Sutanu Guru, Executive Director, C Voter Research Foundation
Before the three part series on 75 years of independence talking about political, economic and civilisational freedom, the author had written two pieces on political and corporate dynasties and analysed why they were not performing very well in recent times. There was a promise of a third one on the bewildering and yet tantalising fate of Bollywood dynasties. So here it goes. While discussing political and corporate dynasties, the author had mentioned two specific things. The first was that dynasties remained successful as long as the inheritors focused on their core areas of work. The second trait of a successful dynastic inheritor was to remain grounded and stay connected with “customers”. In politics, chief minister of Tamil Nadu M. K. Stalin and to an extent deputy chief minister of Bihar Tejasvi Yadav are considered successful inheritors. Rahul Gandhi is considered to represent the other end of the spectrum. In corporate dynasties, two brothers Mukesh and Anil Ambani are classic cases of success and failure.
What about Bollywood dynasties? Forget dynasties, Bollywood as a whole seems to be going through a terrible phase with big budget movies featuring dynastic as well as non-dynastic stars falling miserably at the box office. Amir Khan is one of the trio of super star Khans who have lorded it over Bollywood since 1988. Yet, he has delivered two spectacular disasters in the form of Thugs of Hindustan and Lal Singh Chaddha in recent years. The non dynastic star Akshay Kumar has failed to lure fans into move theatres with duds like Prithviraj Chauhan and Raksha Bandhanthis year. The biggest hit has been the extremely low budget The Kashmir Files that has no big stars. And of course, movies made in the south are becoming big blockbusters at the same time.
One thing is clear: many dynastic stars of Bollywood do appear totally disconnected with the likes and dislikes of ordinary Indians. They also appear arrogant and haughty. Respondents to calls of boycott made by some sections in the case of Lal Singh Chaddha, dynastic star Kareena Kapoor dared and taunted fans to not see her film. They obliged her in droves. Another dynastic star duo-whose movie Bramhaastra releases on September 9, Ranbir Kapoor and Alia Bhat have also virtually mocked Bollywood fans who seem upset with them and peremptorily told them not to see their movie. We will know what happens to Bramhastra in a week, though it is hyped as the most expensive movie ever made in Bollywood and backed by another Bollywood dynast Karan Johar.
The other problem with Bollywood dynasts is that they are losing connect with their base of customers. Their main base of customers is Hindi speaking Indians. Yet, a large number of them now cannot even read Hindi and the movie scripts and dialogues have to be written in the Roman script for them. More importantly, as the massive shifts in the political arena have shown, the ordinary Indian citizen has changed dramatically in the 21st century, as has the ability of the elite classes to control and dominate the narrative. Take The Kashmir Files. The big critics of the film slammed it and many mocked it. And yet, it became a blockbuster. Unfortunately, not a single artiste or technical involved in such a huge success was invited to the annual Filmfare Awards ceremony that was organised recently. Just as in politics, the old feudal era where just a family surname triggered awe and admiration is gone for ever. And the ability of the elites to control the narrative though their control of mainstream media and academia too is gone forever.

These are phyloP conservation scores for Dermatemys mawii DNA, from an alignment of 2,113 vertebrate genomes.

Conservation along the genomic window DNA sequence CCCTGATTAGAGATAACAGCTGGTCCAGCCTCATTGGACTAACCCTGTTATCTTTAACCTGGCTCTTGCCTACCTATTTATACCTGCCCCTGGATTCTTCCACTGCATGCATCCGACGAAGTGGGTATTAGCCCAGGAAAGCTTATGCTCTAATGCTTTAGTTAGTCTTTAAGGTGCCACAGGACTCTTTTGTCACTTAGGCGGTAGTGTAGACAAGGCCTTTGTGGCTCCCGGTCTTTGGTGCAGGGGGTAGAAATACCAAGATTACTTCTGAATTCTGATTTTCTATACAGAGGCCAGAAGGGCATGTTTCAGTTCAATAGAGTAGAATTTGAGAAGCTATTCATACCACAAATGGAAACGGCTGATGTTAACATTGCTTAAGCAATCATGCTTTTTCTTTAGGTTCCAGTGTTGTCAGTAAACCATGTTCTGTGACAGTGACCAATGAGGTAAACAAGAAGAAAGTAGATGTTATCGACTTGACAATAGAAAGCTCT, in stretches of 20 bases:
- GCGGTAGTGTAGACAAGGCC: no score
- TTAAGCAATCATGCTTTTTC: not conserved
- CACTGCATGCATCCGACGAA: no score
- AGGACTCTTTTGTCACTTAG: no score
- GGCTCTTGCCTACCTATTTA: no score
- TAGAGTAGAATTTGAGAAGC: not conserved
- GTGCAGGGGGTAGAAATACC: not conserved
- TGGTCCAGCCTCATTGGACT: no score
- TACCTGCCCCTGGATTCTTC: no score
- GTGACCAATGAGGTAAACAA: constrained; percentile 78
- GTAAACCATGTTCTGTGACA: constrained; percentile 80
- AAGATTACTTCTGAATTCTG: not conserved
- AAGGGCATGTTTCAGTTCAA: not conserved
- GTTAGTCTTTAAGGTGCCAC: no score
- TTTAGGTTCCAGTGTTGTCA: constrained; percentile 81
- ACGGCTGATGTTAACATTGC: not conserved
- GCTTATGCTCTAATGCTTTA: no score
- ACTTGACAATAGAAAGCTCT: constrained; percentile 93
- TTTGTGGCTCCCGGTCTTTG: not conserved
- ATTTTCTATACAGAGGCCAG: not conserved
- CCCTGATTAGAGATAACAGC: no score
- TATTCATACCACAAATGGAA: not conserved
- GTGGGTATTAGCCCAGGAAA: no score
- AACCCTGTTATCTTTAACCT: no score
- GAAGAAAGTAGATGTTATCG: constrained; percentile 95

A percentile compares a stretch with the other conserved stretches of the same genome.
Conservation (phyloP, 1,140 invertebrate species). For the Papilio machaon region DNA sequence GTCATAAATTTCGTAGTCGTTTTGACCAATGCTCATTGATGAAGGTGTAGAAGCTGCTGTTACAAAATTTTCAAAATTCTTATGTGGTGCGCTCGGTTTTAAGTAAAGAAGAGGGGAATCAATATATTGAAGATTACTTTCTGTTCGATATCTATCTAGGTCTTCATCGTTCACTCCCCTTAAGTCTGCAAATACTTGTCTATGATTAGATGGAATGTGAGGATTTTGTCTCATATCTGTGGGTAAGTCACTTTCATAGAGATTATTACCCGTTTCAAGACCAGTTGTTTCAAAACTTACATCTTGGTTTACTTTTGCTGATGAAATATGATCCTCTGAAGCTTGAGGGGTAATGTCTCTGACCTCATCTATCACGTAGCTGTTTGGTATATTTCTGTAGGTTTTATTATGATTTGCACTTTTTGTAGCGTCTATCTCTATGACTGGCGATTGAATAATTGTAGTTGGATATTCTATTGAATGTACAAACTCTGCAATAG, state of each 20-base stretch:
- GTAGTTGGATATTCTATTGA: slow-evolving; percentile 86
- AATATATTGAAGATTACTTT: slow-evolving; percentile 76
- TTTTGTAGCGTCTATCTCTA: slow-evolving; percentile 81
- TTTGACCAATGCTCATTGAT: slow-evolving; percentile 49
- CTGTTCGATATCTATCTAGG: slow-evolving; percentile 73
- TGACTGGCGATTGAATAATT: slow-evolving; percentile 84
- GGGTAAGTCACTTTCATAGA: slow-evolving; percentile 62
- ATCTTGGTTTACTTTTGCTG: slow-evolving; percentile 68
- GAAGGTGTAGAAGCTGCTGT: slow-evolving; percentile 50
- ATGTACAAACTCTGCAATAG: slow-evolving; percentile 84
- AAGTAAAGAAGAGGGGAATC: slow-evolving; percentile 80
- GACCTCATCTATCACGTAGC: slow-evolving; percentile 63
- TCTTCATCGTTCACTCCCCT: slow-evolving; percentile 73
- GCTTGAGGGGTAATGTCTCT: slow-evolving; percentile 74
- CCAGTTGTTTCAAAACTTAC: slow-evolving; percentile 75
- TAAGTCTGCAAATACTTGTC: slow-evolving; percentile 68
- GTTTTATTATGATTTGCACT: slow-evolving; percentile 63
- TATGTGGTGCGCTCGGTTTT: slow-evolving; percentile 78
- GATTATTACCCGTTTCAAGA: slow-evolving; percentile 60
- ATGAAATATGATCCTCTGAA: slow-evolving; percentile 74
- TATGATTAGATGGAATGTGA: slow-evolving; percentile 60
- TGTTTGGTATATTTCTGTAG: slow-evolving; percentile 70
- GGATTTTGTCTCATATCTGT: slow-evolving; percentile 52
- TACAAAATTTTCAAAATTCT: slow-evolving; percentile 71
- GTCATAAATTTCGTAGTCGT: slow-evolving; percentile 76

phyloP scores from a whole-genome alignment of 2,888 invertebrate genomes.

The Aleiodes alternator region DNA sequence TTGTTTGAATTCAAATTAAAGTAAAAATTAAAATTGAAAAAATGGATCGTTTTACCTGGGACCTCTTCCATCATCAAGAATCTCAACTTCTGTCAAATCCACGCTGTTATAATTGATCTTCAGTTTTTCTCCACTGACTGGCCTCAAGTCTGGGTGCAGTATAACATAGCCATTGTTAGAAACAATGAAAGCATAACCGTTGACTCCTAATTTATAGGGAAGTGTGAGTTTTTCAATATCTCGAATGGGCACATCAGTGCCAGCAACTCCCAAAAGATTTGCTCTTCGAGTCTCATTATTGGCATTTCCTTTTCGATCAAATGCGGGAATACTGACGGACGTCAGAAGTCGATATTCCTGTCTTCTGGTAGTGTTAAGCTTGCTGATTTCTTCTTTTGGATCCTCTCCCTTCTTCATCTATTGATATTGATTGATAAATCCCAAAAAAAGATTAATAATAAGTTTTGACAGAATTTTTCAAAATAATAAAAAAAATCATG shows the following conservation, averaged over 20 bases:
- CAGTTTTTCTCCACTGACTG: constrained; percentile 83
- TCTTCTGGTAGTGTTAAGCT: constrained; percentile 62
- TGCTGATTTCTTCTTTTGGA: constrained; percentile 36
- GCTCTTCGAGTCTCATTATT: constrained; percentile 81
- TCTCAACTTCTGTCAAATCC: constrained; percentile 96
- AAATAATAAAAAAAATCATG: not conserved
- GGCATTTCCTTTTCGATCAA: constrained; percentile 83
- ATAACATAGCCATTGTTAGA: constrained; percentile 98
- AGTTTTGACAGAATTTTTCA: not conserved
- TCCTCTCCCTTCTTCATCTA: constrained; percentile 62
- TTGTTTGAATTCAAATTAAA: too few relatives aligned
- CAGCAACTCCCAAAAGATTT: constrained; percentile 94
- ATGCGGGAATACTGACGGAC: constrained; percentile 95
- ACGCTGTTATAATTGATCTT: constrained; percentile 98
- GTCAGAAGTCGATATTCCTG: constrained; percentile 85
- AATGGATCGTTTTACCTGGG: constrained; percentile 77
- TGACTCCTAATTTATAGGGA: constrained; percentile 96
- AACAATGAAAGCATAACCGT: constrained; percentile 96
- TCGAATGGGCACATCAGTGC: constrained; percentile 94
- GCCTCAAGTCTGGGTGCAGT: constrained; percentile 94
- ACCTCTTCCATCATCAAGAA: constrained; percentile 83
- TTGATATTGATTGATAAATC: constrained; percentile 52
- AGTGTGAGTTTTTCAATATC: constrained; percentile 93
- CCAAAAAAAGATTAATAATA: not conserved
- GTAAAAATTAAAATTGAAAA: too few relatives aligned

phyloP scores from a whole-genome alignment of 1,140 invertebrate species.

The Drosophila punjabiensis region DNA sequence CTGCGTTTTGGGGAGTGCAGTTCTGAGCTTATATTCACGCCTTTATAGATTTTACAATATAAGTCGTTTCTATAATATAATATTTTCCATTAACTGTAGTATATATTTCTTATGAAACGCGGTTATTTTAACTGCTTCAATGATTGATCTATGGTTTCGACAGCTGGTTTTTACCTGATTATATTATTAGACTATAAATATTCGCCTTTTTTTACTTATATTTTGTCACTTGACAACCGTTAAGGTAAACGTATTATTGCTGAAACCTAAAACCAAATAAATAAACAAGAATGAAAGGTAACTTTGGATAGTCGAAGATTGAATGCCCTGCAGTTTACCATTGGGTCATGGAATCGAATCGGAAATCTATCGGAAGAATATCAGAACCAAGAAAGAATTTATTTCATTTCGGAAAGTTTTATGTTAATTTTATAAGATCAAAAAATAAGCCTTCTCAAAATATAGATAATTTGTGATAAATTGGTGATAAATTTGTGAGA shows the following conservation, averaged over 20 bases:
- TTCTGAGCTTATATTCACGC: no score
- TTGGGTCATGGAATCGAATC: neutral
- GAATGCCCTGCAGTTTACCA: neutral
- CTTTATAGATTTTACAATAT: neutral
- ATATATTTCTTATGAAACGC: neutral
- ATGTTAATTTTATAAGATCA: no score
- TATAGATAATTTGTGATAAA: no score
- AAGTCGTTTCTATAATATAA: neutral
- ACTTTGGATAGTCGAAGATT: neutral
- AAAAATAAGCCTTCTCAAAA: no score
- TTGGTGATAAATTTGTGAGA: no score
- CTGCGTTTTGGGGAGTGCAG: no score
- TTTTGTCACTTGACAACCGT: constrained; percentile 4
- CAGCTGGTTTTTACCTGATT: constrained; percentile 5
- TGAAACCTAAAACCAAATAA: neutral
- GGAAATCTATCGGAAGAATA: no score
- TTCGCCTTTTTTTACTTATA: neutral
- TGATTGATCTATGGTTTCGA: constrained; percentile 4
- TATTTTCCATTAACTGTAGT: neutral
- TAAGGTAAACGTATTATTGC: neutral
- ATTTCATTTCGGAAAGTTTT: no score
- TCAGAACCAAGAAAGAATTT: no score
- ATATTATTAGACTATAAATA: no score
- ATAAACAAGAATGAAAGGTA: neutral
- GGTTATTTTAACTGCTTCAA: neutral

That is because aspirational Indians now have access to social media. They have the “power” to now talk back to their stars via Facebook, Instagram and Twitter. The halo that surrounded the aura of Bollywood stars is gone. And what they speak on controversial issues is now amplified multiple times by social media. The big critics who write for mainstream media keep churning out their “ideologically suited” movie reviews. It makes no impact on the average movie going fan. One reviewer mocked the south movie Karthikeya-2 for having too many references to Lord Krishna. It has already collected far more money than the duds Lal Singh Chaddha and Raksha Bandhan. The more arrogant and disconnected the dynastic stars will appear, the more they will be rejected by the fans.
But finally, it is all about the quality of product or service you offer to your customer. In the case of Bollywood, would a middle class family spend almost Rs 2000 watching your movie in a multiplex if it can get better quality content at home through streaming platforms like Netflix and Amazon Prime? Till Bollywood finds honest answers tooth’s question, the so called dynasties will keep facing an existential crisis.
About the Author:
After his master’s degree in economics, Sutanu Guru has been a journalist for more than 30 years in media outlets like Times of India, Economic Times, Business Today, Business World, Business India & others. Currently, he focuses more on research and writing.
This is the personal opinion of the author. The views expressed in this write-up have nothing to do with those of prameyanews.com.